How much does the 3D map of a cubic millimeter of brain weigh: 1400 terabytes

How much does the 3D map of a cubic millimeter of brain weigh: 1400 terabytes

A research team led by Jeff Lichtman, neuroscientist at Harvard University (Cambridge, USA), has published the results of research of truly epochal importance. The academician and his collaborators managed to create a 3D map of the human brain, in particular the cerebral cortexthe area involved in learning, problem solving, and processing sensory signals.

Lichtman and his team used a brain fragment (one cubic millimeter) taken from a 45-year-old woman undergoing surgery to treat epilepsy. The sample was soaked in a preservative and stained to make the cells easier to visualize.

The researchers then cut the sample into 5,000 very small ones.”slices” of thickness of just 34 nanometers and then subject them to analysis using an electron microscope. Just remember that the nanometer is the unit of measurement used to describe microprocessors. Refers to the length of a critical segment of the transistor, such as channel length or gate size. As a comparison, viruses can have dimensions in the order of 20-300 nanometers while a hair measures 80,000 nanometers.

What the 3D map of the brain, created with the help of artificial intelligence, looks like

Starting from the work carried out by Lichtman and published in Science, Viren Jain (Google) and his collaborators used theartificial intelligence to build a 3D map from the images produced by the electron microscope.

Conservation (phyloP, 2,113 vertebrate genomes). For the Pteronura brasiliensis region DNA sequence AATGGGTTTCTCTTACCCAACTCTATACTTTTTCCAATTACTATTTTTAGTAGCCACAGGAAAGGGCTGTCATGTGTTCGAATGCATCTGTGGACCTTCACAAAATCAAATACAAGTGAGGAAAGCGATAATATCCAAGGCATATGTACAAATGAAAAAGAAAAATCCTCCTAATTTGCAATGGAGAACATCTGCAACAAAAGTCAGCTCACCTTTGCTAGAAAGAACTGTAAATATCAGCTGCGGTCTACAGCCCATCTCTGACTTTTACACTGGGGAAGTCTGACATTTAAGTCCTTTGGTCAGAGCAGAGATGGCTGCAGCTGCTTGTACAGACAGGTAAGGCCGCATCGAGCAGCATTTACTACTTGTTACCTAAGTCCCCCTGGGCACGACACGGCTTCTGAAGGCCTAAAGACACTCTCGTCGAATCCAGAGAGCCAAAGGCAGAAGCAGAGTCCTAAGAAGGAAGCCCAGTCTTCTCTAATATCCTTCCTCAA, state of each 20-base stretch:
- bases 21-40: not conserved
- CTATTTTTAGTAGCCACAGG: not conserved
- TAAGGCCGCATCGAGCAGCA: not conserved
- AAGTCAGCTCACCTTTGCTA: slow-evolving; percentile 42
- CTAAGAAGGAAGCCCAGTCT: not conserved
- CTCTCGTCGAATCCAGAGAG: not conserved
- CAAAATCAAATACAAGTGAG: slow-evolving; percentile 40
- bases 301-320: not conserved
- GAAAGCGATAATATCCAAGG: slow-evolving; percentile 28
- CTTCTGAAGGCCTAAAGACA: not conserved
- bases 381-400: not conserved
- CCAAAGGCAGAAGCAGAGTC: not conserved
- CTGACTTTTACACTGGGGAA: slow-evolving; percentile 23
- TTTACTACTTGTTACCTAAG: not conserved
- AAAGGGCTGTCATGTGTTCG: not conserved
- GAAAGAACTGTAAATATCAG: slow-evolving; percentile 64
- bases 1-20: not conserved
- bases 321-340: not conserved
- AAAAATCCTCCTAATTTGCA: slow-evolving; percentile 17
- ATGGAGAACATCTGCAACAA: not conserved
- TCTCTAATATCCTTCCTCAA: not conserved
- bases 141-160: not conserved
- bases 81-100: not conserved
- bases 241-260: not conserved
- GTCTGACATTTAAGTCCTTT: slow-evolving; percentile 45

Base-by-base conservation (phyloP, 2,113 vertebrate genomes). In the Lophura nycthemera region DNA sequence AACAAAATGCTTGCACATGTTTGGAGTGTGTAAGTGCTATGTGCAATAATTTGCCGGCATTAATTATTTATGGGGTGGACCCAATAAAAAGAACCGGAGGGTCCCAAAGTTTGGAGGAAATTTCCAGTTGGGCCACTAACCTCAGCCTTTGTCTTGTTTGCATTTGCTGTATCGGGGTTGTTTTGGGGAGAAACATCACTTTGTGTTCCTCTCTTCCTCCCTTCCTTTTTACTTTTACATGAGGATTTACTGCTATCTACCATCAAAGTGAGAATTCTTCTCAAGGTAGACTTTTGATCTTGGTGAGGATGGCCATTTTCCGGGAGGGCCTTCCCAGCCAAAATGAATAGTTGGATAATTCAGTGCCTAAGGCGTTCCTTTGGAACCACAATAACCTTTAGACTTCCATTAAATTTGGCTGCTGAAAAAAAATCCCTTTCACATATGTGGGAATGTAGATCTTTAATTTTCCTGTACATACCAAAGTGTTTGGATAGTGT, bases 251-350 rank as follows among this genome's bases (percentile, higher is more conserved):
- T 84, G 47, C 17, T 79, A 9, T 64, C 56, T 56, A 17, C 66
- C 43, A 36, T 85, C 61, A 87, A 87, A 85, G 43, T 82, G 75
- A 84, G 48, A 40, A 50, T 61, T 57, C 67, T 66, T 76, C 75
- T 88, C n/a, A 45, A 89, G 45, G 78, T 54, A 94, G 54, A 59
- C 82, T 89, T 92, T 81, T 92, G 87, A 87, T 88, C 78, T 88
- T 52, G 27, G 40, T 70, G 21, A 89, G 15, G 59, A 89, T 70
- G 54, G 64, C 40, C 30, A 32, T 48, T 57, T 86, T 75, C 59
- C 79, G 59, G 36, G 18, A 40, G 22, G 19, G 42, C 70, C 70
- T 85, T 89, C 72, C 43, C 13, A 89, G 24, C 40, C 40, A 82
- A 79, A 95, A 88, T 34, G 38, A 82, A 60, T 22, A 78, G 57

At the time of writing this article, the 3D map of the brain developed from one cubic millimeter of material has a dimension huge, already equal to over 1.4 Petabytes (1,400 Terabytes).

The 3D map thus created contains references to approximately 57,000 cells and 150 million synapses. Examining it in detail, scientists discovered the existence of unconventional neurons which form up to 50 mutual connections, neurons that wrap around themselves to form nodes and pairs of neurons that appear as perfect or almost perfect mirror images. It is not clear, however, what role these neurons play.

The team now plans to create similar maps of brain samples acquired from other people, but it will take decades to create a rough map of the entire brain. In any case, such a detailed map will contribute to “discover the secrets of neuronal connections, helping to clarify the internal functioning of the human brain“. A study which will therefore offer valid help in the treatment of some psychiatric and neurodegenerative diseases.

How to view the 3D map with Neuroglancer

Neuroglancer is a 3D visualization tool designed specifically for exploring neuroscientific data. It is developed by Google and offers a wide range of capabilities for viewing and analyzing three-dimensional images and data, such as magnetic resonance tomography (MRI) images, scanning electron microscopy (SEM) images, and images obtained through imaging techniques. imaging brain such as fluorescence microscopy.

Scientists have made publicly available all the material produced following theprocessing with AI. The voluminous dataset is available on the H01 Release website and is accessible using Neuroglancer, which can be installed by referring to the GitHub repository. You can clone the repository or download the project’s Zip file by extracting the contents locally.

All released datasets are under license Creative Commons Attribution 4.0thus allowing anyone to view the contents and rework them independently.

A simplified view of a part of dataset shared is also accessible through the Web demo version of Neuroglancer.

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